The human foot is distinguished from the feet of all other primates by the presence of a longitudinal arch, which spans numerous joints and bones of the midfoot region and is thought to stiffen the foot. This structure is thought to be a critical adaptation for bipedal locomotion, or walking on two legs, in part because this arch is absent from the feet of humans' closest living relatives, the African apes.
In contrast, African apes have long been thought to have highly mobile foot joints for climbing tree trunks and grasping branches, although few detailed quantitative studies have been carried out to confirm these beliefs.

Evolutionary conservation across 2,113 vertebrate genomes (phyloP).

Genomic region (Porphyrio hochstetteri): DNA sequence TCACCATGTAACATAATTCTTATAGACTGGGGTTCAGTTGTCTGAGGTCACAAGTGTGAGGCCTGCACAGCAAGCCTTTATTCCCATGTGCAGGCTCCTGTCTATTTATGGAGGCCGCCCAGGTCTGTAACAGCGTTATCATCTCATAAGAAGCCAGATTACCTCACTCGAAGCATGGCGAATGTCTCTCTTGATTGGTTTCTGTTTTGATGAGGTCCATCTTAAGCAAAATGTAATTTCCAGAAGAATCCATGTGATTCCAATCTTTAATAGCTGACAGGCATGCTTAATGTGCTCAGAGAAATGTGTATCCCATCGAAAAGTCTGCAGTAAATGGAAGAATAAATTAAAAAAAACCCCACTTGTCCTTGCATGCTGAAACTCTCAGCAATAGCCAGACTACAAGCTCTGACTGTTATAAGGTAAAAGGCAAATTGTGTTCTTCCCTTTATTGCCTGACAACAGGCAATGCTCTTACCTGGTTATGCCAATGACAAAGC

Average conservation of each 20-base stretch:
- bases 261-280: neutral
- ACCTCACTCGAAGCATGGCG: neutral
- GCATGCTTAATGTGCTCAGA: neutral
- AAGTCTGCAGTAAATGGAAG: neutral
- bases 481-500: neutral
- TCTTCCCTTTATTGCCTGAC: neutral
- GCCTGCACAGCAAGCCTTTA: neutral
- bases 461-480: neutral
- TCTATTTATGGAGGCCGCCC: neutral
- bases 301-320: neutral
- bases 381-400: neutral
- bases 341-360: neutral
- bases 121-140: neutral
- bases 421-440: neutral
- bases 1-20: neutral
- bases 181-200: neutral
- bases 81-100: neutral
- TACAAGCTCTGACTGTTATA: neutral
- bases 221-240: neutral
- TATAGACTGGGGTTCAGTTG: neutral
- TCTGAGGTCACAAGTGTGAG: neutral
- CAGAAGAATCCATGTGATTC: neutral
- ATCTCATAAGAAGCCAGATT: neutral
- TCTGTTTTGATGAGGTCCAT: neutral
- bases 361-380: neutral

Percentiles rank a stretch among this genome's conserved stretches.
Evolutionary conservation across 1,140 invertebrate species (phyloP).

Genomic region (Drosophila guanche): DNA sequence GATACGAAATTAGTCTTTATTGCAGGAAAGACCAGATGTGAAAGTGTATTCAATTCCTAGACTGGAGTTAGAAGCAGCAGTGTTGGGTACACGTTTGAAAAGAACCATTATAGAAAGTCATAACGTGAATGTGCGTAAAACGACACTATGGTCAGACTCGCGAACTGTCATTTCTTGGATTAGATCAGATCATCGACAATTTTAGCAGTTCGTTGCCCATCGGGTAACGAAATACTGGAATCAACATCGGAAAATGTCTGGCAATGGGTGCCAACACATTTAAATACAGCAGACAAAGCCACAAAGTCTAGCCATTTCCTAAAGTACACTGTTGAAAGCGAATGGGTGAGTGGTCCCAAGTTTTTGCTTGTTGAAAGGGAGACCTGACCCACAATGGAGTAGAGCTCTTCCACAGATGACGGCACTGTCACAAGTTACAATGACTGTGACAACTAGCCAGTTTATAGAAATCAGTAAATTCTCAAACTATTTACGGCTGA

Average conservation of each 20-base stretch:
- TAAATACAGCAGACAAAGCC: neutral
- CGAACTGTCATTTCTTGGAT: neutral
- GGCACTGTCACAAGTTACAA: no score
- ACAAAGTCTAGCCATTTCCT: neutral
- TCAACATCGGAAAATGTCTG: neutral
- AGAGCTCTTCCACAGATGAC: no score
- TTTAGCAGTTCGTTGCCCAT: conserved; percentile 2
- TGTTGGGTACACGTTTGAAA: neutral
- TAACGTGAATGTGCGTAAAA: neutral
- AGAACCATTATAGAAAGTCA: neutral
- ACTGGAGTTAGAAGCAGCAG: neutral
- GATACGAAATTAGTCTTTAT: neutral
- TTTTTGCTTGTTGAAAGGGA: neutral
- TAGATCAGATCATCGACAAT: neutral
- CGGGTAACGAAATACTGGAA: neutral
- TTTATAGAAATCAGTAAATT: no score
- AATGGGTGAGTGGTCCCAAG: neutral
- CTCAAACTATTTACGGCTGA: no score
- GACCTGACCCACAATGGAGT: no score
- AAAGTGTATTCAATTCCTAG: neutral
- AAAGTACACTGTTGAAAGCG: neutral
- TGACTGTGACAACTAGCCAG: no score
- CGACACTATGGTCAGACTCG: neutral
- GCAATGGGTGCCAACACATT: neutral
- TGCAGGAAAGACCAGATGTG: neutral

But now, Nathan Thompson, Ph.D., assistant professor of Anatomy at New York Institute of Technology College of Osteopathic Medicine (NYITCOM), is one of the researchers questioning some long-held ideas about the function and evolution of the human foot by investigating how chimpanzees use their feet when walking on two legs.
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